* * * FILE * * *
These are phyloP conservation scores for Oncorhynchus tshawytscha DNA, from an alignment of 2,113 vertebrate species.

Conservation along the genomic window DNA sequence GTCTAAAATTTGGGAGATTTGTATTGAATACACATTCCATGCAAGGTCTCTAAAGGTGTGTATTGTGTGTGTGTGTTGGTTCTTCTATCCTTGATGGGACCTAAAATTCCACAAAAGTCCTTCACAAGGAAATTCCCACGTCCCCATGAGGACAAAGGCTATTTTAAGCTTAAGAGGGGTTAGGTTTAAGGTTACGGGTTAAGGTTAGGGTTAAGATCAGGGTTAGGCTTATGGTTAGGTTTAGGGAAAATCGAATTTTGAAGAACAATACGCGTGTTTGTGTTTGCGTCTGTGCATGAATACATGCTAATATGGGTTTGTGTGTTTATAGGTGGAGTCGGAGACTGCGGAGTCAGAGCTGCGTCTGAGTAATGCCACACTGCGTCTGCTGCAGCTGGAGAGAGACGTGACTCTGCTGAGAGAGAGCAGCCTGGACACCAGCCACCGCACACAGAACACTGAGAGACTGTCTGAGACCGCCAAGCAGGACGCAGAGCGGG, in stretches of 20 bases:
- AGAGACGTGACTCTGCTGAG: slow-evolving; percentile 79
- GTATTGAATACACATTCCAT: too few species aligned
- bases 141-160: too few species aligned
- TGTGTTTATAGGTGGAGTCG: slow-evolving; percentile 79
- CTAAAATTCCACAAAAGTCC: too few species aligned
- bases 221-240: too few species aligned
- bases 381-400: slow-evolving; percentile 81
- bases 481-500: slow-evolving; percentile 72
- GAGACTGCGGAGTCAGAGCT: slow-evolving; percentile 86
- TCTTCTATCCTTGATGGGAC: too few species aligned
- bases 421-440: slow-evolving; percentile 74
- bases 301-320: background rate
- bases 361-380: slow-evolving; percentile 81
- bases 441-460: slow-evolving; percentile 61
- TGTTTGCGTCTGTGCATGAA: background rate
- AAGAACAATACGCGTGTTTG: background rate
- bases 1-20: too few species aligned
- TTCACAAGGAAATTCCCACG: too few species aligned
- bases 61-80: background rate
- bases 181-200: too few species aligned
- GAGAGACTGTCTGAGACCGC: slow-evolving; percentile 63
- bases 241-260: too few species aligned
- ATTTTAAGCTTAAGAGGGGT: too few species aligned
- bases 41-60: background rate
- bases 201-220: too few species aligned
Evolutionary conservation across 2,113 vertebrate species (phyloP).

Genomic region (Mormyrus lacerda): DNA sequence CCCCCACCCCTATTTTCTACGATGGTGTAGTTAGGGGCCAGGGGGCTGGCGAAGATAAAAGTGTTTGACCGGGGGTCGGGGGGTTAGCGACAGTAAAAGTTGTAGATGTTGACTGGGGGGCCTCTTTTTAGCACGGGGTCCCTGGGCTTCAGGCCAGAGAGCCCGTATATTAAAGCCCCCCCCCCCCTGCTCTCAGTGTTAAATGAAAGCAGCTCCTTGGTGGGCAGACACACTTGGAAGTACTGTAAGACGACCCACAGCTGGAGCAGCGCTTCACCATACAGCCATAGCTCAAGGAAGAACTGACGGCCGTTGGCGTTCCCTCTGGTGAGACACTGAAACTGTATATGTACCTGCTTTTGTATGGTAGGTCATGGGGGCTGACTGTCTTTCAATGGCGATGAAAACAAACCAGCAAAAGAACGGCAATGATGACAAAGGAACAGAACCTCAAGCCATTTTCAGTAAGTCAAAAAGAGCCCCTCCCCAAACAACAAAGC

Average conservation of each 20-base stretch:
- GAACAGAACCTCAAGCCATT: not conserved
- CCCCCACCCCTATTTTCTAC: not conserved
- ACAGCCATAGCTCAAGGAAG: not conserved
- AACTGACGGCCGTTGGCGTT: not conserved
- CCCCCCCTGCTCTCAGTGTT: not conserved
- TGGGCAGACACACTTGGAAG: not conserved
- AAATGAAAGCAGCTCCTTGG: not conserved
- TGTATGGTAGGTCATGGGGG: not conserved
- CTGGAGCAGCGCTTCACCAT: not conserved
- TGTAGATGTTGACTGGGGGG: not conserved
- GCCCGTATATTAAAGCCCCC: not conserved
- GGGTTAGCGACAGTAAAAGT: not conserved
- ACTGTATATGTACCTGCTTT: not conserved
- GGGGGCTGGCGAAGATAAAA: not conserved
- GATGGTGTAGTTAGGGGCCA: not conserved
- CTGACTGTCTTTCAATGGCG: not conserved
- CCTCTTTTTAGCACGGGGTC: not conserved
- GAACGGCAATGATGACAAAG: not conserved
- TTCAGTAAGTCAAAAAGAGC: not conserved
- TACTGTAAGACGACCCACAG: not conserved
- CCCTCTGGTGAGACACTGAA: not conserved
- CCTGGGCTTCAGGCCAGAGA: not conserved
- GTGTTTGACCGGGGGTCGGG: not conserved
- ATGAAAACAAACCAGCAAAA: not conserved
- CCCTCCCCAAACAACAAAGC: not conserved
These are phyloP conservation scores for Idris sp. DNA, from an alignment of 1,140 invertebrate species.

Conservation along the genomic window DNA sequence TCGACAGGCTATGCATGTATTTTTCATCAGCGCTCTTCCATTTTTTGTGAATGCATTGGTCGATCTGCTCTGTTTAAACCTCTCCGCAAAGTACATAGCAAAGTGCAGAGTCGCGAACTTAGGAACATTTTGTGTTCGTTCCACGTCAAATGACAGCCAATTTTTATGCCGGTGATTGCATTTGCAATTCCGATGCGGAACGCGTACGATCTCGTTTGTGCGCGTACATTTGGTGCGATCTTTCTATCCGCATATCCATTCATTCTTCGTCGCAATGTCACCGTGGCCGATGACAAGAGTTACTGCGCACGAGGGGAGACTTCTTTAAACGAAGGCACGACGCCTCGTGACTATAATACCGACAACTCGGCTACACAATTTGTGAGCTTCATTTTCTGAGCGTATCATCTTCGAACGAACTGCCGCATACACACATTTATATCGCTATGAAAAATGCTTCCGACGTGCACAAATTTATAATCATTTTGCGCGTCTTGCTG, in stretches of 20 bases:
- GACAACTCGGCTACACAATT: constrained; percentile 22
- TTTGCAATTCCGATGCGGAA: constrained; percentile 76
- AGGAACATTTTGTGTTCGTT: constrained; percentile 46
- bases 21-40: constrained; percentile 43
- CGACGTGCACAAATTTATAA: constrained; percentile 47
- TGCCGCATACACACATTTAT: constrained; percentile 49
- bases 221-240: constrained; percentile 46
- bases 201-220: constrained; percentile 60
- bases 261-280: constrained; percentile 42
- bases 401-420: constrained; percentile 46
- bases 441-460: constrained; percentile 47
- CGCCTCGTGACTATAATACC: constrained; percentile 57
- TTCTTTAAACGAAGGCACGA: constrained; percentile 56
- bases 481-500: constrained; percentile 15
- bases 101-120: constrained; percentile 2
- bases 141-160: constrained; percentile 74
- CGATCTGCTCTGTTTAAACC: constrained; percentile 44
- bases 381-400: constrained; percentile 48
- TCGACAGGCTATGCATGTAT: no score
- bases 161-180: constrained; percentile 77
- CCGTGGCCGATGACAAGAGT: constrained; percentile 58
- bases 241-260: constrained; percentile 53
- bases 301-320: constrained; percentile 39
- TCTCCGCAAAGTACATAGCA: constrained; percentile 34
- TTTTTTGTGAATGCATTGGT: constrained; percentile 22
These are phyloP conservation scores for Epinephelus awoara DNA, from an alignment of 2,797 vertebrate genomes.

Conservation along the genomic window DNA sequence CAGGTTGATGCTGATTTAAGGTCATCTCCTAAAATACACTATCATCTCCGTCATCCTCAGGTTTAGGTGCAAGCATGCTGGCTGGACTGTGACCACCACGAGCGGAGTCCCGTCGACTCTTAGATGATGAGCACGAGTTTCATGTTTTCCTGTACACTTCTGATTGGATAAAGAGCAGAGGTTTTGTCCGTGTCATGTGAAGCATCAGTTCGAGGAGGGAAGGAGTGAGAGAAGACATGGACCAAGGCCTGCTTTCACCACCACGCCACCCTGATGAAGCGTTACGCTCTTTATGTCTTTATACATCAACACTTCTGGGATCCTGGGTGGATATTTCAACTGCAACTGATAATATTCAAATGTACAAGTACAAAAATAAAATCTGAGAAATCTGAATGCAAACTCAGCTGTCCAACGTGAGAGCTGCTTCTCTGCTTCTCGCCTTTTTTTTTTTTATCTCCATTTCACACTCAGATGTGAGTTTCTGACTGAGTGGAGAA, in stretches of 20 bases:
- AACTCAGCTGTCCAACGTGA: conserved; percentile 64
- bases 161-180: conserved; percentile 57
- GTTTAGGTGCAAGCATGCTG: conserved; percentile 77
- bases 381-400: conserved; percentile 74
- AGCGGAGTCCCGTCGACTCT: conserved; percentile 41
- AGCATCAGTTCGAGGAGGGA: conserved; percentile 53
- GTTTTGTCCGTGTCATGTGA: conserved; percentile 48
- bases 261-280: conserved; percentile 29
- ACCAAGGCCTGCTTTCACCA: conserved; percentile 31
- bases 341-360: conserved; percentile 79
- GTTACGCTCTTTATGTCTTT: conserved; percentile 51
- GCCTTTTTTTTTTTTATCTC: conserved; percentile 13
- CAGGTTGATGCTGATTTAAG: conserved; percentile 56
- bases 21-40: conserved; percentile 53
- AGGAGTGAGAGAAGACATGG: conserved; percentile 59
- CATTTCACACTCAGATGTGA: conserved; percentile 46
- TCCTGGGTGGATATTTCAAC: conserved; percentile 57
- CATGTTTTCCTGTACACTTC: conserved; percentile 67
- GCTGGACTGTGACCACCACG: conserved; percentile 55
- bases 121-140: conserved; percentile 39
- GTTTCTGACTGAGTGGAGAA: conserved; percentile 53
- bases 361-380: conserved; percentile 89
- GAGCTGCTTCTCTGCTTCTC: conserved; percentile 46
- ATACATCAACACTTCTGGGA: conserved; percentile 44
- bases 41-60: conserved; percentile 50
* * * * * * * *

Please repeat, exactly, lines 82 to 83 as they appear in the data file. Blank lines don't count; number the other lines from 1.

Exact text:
- TTTTTTGTGAATGCATTGGT: constrained; percentile 22
These are phyloP conservation scores for Epinephelus awoara DNA, from an alignment of 2,797 vertebrate genomes.